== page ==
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Everything we thought we knew about the aerodynamics of shaved legs is wrong

James Greig | September 9, 2014

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Hairless legs are de rigueur for serious cyclists — whilst you might see the odd rider in the peloton sporting facial hair, you’ll never see one with hairy legs. It’s been this way for over a hundred years, and is now practically written in the rulebook.

The accepted reasoning goes like this: hair-less legs are easier to massage, and easier to care for if wounded in a crash.

And then of course, there’s the question of aerodynamics. (Usually raised by way of a wisecrack).

To the layman it seemed to make sense that having smooth body parts would result in a decent reduction in air resistance. But science told us otherwise:

The most widely cited test was a 1987 study for Bicycling magazine by engineering professor Chester Kyle, one of the pioneers of cycling aerodynamics. He found that leg-shaving reduced drag by 0.6 per cent, enough to save about 5 seconds over the course of one hour at the brisk speed of 37 kilometres per hour. At slower speeds, the savings would be less.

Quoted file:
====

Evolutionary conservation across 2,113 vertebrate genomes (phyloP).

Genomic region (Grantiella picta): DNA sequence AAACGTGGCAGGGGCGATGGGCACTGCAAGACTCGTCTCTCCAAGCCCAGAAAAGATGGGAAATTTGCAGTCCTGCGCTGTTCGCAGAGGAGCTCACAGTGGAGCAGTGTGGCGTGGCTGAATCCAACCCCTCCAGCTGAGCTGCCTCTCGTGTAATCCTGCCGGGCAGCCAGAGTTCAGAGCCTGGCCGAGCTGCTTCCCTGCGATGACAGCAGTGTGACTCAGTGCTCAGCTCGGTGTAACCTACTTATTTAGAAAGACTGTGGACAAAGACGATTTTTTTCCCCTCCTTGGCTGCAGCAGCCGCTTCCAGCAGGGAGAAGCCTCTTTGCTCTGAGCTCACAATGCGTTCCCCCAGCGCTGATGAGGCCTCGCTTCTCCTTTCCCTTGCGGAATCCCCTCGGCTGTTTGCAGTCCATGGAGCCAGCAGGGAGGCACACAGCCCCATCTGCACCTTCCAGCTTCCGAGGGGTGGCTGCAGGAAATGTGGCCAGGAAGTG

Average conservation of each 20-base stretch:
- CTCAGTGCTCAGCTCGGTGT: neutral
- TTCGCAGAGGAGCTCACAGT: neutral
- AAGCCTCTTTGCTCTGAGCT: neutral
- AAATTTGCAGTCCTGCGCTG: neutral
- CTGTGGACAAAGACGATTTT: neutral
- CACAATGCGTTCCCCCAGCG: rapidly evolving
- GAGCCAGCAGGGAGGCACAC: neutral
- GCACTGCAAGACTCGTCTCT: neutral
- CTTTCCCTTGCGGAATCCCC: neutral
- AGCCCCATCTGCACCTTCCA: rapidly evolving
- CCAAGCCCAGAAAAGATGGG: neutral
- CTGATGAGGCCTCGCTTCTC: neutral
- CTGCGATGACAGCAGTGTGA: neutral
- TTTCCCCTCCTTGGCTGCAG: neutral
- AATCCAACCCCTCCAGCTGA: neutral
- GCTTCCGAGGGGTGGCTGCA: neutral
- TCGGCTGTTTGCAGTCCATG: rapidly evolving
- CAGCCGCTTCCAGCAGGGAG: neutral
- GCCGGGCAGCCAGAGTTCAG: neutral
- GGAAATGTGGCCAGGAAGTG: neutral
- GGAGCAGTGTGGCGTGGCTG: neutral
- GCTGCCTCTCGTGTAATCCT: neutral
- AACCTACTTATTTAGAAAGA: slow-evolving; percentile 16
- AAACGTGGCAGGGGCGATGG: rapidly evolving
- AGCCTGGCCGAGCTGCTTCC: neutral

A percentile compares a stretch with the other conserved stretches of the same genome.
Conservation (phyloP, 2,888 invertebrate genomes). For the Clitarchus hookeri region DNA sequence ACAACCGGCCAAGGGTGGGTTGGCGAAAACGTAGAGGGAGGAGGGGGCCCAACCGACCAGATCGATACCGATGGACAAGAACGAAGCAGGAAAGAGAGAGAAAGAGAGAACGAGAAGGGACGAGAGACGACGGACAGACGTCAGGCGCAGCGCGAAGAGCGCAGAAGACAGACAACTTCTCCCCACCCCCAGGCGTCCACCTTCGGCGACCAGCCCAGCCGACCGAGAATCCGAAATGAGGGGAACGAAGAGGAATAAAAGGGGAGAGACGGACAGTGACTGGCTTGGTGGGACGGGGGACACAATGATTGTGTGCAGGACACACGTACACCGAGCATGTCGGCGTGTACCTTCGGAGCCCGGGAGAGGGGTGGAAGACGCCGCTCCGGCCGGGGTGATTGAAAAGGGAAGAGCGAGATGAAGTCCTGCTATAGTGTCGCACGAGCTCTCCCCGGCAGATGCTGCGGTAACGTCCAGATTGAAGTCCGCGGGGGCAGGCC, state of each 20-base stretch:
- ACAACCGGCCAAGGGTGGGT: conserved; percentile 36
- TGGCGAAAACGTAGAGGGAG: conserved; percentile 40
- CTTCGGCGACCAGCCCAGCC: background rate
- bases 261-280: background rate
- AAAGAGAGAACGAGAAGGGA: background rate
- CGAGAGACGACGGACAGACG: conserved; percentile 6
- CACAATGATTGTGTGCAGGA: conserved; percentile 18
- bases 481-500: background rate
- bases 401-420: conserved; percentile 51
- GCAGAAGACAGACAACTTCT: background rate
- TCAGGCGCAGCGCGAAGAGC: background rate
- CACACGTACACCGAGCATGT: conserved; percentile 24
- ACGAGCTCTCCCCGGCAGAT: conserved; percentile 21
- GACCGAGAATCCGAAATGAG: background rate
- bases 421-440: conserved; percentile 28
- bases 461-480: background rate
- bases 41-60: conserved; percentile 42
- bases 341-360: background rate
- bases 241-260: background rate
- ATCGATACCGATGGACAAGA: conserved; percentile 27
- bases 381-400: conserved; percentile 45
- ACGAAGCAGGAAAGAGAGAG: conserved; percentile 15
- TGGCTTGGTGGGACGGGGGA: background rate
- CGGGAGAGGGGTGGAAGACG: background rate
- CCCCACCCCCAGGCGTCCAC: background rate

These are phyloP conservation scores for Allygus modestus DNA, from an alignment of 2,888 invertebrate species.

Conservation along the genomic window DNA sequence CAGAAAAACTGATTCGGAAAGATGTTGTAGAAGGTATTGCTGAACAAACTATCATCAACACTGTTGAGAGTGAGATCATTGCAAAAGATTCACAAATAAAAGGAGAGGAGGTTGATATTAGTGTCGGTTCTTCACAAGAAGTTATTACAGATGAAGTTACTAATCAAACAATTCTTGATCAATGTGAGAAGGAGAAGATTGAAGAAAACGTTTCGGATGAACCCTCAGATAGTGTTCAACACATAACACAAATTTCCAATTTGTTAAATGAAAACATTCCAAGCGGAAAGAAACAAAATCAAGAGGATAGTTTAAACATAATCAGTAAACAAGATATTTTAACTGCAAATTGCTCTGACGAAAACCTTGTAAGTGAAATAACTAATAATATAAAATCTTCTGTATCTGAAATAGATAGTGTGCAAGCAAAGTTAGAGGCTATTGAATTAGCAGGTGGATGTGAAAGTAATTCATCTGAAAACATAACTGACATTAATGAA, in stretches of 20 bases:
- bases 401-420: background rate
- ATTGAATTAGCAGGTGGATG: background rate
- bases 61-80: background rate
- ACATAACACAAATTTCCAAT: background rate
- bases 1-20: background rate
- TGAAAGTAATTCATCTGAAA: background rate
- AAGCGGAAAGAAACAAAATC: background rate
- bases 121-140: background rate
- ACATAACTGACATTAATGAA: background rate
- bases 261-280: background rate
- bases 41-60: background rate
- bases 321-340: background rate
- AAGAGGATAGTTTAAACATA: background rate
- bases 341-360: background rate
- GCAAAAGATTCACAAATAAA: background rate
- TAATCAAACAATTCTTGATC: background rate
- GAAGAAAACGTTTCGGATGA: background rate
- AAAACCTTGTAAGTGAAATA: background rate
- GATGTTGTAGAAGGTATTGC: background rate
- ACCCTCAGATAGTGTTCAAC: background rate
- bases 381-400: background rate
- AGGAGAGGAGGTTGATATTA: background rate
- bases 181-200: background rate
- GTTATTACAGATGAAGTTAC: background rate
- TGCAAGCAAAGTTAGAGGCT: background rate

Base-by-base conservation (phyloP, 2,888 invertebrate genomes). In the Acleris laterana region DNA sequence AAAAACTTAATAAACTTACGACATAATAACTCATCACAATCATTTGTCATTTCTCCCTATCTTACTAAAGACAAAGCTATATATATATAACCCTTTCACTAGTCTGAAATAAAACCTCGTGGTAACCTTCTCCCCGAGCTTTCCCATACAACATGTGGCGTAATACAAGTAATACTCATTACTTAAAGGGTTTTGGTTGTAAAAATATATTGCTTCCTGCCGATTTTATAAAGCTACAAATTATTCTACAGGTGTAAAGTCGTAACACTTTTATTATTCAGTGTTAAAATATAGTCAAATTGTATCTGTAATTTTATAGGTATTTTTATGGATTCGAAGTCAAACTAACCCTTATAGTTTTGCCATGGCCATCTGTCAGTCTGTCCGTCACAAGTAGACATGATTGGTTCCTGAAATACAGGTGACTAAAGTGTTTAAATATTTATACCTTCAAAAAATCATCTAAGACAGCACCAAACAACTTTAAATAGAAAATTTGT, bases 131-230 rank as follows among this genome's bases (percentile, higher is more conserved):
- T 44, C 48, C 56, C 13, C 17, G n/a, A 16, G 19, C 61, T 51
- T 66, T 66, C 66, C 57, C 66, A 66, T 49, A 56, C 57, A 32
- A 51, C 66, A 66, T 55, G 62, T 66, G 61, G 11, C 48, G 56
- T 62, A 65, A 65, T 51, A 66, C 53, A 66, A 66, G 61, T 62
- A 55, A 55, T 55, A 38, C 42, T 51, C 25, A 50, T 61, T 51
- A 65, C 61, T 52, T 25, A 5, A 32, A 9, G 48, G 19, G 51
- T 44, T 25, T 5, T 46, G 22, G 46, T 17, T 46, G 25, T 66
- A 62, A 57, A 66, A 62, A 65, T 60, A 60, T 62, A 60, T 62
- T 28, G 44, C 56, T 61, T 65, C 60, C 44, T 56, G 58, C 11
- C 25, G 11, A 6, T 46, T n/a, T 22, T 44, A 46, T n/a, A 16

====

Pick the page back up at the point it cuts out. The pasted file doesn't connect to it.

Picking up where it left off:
But now there’s new evidence to suggest that Professor Kyle’s results were way off the mark, courtesy of the new Specialized wind tunnel facilities in California, where American triathlete Jesse Thomas decided to investigate the effect his unshaven legs were having on his performance. The results caught everyone off guard…

The aerodynamicists in charge of the wind tunnel, Mark Cote and Chris Yu, were so surprised that they tested five more cyclists before they would let Thomas publicly reveal the findings. The results were consistent: All of them saved between 50 and 82 seconds over 40 kilometres.

So it seems that all that leg-shaving was worth it after all.

The only question now is what else needs to be kept hairless… arms… chins… where do we draw the line?

For further reading on aerodynamics, refer to Faster: The Obsession, Science and Luck Behind the World’s Fastest Cyclists.

I’ll leave you with the full video from the Specialized wind tunnel — jump to the two minute mark for the results.

Via The Globe and Mail

Posted to London
by James Greig

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